American Voters Concerned About Age Of Presidential Candidates – Analysis


By Matt Haines

Early primary results indicate that the 2024 U.S. presidential election will be a rematch of the 2020 contest between Joe Biden and Donald Trump, with voters choosing between someone who would be the country’s oldest president (Biden) or its second-oldest president (Trump).

Many voters are unhappy with the choice. An ABC News/Ipsos poll earlier this month found 59% of Americans think both presumptive nominees are too old to serve another term.

“Every indication seems to be that most Americans are not looking forward to a replay of 2020,” University of Georgia political scientist Charles Bullock told VOA. “If either party could come up with a quality, younger nominee, that person would win by a landslide.”

Connecticut mother Rebecca Urrutia agrees.

“The age of our candidates is extremely concerning,” she said. “It’s proof that our two-party system has completely crashed and burned.

“Are we voting for two men who are in their 80s, or are we voting for the people they’ve chosen to be their vice presidents?” she added. “The chance they won’t be able to finish their term because of dementia, senility or other health reasons isn’t unbelievable. Something in our system is broken, and we have to fix it.”

How did this happen?

Robert Collins, professor of urban studies and public policy at Dillard University in New Orleans, believes Americans feel like they’re not being given a real choice.

“For many of us, it feels like a Back to the Future situation,” he told VOA, referencing the 1985 movie. “It’s a choice between the same two old guys we had last time, and a lot of Americans are left wondering how this happened and if it means something is wrong with our democracy.”

Collins says the candidates’ advanced ages are an inconvenient accident rather than a trend.

“I don’t think anyone in the last few election cycles has said, ‘Let’s go look for the oldest guys!’” he said and laughed. “Rather, it just so happened that Trump’s message resonated most among Republicans, and that Biden was the compromise candidate from a 2020 primary field crowded with younger Democratic candidates.”

The University of Georgia’s Bullock believes structures of the American political system are partly to blame for candidates trending older.

“Some of this problem has to be attributed to the way Congress is elected,” he said. “Gerrymandering has created less competitive districts. That, in combination with no congressional term limits, means you have politicians who can stay in office for decades without ever being seriously challenged. The result is that much of our country’s leadership, not just our presidential candidates, are older.”

Potential impact

Regardless of the reasons, age is an issue in this election. Seventy-one-year-old Norma Rodrigues of Miami, Florida, says that’s not right.

“Just as age shouldn’t be an issue in any workplace when it doesn’t affect capacity, it shouldn’t matter in politics either,” she told VOA. “Rather, we should vote on traits like character, empathy and trustworthiness.”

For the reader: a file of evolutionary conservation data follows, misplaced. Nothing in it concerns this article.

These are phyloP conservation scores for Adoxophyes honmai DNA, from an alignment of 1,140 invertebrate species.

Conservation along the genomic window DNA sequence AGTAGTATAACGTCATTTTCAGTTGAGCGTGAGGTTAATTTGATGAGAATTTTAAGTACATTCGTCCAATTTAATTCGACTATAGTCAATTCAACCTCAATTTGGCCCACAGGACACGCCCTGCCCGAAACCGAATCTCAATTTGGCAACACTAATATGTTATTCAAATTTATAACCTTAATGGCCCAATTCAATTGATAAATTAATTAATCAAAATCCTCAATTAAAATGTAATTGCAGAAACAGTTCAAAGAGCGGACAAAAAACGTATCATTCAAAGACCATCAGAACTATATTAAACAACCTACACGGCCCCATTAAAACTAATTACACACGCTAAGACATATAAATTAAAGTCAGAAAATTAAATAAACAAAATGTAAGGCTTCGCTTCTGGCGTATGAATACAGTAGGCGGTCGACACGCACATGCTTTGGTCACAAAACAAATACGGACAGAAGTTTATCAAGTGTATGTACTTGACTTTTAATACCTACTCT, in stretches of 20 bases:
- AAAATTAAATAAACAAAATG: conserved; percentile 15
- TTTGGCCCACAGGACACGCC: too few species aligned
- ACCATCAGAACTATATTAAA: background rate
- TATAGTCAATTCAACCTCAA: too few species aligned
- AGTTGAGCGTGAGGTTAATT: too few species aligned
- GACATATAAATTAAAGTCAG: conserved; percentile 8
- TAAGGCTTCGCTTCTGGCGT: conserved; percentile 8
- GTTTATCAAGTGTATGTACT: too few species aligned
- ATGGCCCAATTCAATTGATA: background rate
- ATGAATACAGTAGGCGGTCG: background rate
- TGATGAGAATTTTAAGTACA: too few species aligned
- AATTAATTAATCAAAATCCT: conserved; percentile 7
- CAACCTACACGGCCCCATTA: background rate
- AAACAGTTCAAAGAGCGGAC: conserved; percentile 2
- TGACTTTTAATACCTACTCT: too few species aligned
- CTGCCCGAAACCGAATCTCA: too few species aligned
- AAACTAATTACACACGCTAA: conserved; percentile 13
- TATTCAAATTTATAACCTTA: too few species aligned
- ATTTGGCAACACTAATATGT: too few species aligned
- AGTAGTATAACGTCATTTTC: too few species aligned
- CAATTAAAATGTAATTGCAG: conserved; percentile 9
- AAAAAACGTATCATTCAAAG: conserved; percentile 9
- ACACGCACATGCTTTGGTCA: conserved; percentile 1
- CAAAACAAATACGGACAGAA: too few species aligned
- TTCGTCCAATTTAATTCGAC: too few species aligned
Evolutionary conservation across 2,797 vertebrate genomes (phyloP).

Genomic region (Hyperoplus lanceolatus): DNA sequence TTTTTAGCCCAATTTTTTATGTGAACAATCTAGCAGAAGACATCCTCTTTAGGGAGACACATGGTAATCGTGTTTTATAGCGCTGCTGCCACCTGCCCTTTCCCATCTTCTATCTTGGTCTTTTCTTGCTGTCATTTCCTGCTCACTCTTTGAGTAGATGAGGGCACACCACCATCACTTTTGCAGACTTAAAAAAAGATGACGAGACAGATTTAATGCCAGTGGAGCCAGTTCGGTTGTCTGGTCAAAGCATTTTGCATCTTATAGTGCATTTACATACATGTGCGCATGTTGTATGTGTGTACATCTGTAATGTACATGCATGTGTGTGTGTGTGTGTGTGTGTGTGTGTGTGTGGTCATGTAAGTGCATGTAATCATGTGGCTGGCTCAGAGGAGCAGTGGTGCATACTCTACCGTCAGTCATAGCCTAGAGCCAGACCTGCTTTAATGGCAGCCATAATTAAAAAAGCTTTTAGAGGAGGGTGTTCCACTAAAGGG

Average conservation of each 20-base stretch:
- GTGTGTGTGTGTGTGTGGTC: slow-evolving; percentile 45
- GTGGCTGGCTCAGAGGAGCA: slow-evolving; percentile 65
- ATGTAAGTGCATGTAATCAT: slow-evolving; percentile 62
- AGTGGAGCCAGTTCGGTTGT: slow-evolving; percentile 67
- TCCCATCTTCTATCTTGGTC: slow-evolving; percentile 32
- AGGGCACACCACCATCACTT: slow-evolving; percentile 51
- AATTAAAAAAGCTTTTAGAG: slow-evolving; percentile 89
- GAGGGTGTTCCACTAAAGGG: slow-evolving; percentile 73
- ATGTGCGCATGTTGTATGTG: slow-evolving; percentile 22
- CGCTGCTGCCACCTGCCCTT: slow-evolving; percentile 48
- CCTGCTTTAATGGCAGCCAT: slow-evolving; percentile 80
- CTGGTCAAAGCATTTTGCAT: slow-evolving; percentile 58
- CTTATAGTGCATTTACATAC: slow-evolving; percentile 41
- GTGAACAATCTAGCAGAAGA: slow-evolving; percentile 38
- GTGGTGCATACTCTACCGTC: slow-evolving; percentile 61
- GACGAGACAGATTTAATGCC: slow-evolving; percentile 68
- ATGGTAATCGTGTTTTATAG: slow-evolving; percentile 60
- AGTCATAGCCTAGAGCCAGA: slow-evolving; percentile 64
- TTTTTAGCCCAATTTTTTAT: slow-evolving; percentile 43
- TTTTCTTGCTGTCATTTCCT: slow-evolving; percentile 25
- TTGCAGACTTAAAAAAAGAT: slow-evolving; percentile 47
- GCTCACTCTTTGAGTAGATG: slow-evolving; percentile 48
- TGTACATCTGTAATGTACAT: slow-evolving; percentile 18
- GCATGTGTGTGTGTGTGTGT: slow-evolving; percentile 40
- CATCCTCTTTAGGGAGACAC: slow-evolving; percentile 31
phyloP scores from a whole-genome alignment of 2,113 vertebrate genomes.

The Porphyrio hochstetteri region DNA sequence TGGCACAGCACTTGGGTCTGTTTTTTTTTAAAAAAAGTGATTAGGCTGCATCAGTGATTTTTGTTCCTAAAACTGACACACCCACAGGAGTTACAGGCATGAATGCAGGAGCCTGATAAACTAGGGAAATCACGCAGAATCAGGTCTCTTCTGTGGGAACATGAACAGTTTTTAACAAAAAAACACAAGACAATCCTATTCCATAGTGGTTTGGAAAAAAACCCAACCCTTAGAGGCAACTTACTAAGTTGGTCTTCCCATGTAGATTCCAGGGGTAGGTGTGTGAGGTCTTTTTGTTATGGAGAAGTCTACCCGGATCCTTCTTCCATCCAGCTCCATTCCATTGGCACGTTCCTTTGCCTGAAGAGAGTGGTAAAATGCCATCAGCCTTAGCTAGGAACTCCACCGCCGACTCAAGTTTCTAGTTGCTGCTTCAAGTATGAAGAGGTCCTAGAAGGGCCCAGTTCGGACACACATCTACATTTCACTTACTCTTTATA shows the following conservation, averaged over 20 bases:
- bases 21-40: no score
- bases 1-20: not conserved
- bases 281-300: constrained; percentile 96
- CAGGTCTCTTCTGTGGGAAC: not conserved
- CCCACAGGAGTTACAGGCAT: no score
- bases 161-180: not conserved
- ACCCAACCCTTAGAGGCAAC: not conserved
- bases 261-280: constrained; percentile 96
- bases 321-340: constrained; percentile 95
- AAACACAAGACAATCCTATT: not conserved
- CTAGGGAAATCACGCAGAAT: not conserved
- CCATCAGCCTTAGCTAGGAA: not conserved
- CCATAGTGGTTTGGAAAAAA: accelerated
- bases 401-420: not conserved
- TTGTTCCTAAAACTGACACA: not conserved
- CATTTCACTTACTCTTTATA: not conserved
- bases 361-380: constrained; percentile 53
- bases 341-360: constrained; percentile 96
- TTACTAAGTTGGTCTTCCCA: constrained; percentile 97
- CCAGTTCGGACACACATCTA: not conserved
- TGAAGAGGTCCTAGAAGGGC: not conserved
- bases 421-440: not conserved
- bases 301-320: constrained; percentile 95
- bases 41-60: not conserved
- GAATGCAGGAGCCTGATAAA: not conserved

Rodrigues says the rematch between two older candidates is not indicative of a broken political system, though it does highlight a flaw.

“I think it illustrates a lack of political engagement among younger generations of Americans,” she explained. “Maybe it’s caused by a deep disappointment with the candidates, or with what their elected officials have been able to accomplish after taking office.”

Age perception between the candidates

While the age gap between President Biden and former President Trump is less than four years, the gap in how Americans view their age is wide.

The ABC News/Ipsos poll that found 59% of Americans think both candidates are too old, and an additional 27% said only Biden is too old. In contrast, only 3% of Americans said only Trump is too old to serve again.

“Whether it’s fair or not, I think Biden reads to Americans as being older than Trump,” explained Collins from Dillard University. “His walk is a little stiffer, his speech is a little slower, and he’s more soft-spoken than Trump. It’s an issue his campaign needs to figure out how to fix.”

Democratic voter Deborah Theobald from the U.S. state of Georgia says age “is definitely a big issue for me in this election, but apparently these two are all we’ve got to choose between.”

“So maybe we should talk about competency instead,” she continued. “Biden surrounds himself with great people, and he has a vice president who, should she have to take over, is prepared. Trump, on the other hand, tried to hang his last vice president during his January 6 insurrection, and is overall incompetent at hiring. That’s why I’m voting for Biden.”

Theobald was referring to Trump’s failure to urge his supporters to stand down when they began chanting “Hang Mike Pence” during the January 6 riot.

Republican voter Jill Dani from Merritt Island, Florida, wants a younger candidate but will stick with Trump over Biden.

“I think the Republican Party needs a new face to lead the party, which is why I’ll vote for Nikki Haley in the primary,” Dani told VOA. “But if Trump beats her, you had better believe I’ll vote for him in the general election. This election, and getting rid of Biden and the Democrats, is too important to skip.”


The VOA is the Voice of America

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